He is like 12 or 13, no one really needs to be that interested in dating relationships at that age — which these relationships don’t really add up to anything anyway because no one has the maturity then to make effective emotional decisions. I’m really tired of TV, films, etc. pushing romantic narratives on younger characters as if it propels their character instead of focusing on what makes them tick as individuals. All the relationship bating comes off as hyper-sexualized and is thematic of capitalism as horror — because it just seems to target the youngest class of people who just barely have any money from an allowance or part time job to buy up junk at malls and Amazon. And how does Stranger Things fit that? The way Eleven is trying to impress Mike is buying into her image, buying up new clothes, wearing makeup, and showing off she has money to make choice. Meanwhile, Mike wants to buy her a gift, but doesn't know how to navigate this new setting. These characters try to impress each other with money when they don't even have jobs. It's frankly... stupid. They're trying out identities that are way ahead of them and acting like they have the means to properly handle decisions bigger than them. Meanwhile, you have the adorably cute scene of Dustin and Suzy who reach out to each other by using their knowledge of science -- and it comes off age appropriate rather than pre-teens trying to act like they're ten years older. Sure, pre-teens try to act older, but it's not really doing anything with their sense of character or show what potential they have in making choices. This causes Eleven and Mike to maybe seem relatable, but deeply 2-dimensional. Some of the most important driving forces in this show are flat characters, while our sideliners are the rounded characters. This isn't a good thing.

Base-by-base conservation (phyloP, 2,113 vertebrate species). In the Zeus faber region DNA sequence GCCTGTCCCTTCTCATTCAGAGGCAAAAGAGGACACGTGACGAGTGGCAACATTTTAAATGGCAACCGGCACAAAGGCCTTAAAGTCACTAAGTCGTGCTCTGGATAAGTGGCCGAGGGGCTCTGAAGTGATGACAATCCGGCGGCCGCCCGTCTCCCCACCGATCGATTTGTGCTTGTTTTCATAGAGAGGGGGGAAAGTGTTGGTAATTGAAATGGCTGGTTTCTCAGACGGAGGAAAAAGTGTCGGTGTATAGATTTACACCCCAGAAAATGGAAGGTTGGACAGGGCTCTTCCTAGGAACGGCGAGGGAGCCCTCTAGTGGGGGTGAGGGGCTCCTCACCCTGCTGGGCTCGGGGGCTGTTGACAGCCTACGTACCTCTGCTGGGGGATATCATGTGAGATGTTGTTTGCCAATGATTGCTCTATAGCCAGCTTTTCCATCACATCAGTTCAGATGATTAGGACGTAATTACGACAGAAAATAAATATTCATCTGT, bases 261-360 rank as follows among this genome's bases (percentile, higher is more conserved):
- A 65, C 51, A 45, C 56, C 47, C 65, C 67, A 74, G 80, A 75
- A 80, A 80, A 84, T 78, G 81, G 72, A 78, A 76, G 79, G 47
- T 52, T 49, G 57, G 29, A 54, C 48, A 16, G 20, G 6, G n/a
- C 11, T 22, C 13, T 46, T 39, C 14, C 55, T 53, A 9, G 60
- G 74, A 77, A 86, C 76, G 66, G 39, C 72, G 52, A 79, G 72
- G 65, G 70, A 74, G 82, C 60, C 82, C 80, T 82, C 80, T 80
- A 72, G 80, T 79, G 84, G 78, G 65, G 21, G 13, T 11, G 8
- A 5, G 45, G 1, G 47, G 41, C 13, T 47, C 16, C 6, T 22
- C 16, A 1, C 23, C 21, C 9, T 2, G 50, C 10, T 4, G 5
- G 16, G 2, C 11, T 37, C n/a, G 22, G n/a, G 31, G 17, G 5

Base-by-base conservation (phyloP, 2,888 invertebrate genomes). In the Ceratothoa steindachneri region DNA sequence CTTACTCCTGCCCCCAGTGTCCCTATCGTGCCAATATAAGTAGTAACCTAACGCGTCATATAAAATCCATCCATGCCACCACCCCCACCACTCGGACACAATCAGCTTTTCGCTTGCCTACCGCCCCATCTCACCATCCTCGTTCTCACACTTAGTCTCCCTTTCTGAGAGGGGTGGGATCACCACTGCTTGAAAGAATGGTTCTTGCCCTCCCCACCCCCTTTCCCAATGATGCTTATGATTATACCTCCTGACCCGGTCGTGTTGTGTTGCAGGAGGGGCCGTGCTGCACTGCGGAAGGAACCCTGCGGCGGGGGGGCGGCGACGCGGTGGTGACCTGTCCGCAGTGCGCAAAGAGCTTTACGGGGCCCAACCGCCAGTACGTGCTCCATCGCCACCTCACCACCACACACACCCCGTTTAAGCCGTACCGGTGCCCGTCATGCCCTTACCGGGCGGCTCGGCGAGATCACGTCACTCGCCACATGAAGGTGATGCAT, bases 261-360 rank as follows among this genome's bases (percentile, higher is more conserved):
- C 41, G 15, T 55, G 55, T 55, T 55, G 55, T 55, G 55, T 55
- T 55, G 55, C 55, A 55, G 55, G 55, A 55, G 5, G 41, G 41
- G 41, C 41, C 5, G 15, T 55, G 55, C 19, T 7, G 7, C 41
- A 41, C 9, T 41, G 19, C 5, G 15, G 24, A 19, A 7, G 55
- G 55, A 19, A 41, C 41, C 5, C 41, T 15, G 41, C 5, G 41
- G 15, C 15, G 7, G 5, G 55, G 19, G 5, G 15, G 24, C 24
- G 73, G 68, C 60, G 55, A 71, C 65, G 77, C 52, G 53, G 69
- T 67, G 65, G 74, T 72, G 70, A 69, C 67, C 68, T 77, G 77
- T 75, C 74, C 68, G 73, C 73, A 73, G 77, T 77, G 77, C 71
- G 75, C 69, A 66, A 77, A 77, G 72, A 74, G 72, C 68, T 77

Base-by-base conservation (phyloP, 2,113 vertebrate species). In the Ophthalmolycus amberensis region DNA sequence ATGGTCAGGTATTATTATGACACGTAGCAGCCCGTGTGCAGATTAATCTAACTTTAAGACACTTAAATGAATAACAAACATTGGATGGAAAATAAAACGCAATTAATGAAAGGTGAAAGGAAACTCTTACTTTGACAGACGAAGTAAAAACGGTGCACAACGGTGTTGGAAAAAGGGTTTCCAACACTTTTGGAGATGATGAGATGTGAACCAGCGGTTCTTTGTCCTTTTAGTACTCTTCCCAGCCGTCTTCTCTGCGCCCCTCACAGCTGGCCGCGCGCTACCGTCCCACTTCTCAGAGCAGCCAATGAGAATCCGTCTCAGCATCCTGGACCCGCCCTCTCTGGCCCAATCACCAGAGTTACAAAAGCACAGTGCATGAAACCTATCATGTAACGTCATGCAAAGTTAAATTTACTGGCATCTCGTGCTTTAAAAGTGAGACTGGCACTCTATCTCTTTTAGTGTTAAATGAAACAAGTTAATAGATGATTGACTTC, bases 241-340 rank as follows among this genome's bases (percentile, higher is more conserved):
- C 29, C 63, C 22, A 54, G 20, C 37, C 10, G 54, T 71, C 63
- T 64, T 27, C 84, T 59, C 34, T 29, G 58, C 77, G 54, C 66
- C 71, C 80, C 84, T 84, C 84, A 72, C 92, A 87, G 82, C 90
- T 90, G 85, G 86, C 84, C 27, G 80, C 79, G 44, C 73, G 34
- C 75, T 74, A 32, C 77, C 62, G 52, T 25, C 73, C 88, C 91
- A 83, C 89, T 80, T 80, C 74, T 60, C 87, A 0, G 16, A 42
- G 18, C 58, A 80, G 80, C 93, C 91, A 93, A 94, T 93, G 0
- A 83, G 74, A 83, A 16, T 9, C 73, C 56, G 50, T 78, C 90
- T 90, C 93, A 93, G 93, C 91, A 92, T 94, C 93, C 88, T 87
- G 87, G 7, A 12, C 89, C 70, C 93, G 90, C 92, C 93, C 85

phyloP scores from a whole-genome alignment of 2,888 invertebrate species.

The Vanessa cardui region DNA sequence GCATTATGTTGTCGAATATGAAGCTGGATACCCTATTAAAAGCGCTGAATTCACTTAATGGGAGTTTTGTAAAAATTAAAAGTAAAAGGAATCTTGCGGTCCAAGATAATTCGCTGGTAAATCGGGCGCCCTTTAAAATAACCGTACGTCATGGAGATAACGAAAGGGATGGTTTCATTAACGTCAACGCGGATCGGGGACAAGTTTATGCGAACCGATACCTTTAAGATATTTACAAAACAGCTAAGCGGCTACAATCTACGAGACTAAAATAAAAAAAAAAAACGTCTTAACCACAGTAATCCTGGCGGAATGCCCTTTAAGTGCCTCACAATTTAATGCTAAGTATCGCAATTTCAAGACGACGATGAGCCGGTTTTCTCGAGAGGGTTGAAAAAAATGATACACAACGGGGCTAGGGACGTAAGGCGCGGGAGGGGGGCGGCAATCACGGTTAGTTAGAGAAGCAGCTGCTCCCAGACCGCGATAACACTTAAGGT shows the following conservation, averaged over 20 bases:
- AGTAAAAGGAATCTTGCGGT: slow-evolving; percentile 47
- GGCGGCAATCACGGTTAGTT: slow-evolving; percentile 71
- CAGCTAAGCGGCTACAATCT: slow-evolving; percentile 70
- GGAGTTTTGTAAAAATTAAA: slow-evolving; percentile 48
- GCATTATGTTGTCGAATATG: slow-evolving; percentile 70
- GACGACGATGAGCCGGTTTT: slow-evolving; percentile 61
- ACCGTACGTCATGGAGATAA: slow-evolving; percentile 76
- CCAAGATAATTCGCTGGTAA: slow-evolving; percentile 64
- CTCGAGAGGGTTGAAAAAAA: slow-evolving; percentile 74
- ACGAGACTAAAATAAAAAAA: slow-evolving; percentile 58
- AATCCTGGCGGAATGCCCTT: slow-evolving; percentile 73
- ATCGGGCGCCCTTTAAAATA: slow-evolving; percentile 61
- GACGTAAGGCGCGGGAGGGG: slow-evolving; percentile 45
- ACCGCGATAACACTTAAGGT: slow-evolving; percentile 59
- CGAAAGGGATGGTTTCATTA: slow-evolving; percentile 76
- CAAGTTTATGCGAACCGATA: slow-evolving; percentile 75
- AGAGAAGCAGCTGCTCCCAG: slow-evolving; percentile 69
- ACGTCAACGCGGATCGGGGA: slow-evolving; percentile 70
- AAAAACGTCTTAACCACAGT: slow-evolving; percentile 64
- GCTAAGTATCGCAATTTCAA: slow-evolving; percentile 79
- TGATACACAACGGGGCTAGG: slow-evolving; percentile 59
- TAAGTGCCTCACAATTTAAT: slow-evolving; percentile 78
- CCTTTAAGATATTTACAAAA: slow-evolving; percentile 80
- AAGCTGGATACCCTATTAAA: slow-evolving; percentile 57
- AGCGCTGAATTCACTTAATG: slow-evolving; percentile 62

I’m all for Trogdor the burninator to stop making initial puberty all about rushing to our 30s and dropping the joys and luxury of hanging out and playing games. It isn’t effective to say Dungeons and Dragons is a kids game when the main people playing it and portrayed on TV are middle aged men. It comes off false and manufactured when Will breaks down and says that he doesn’t want to play D&D anymore out of some kind of retaliation for it making him feel slighted socially.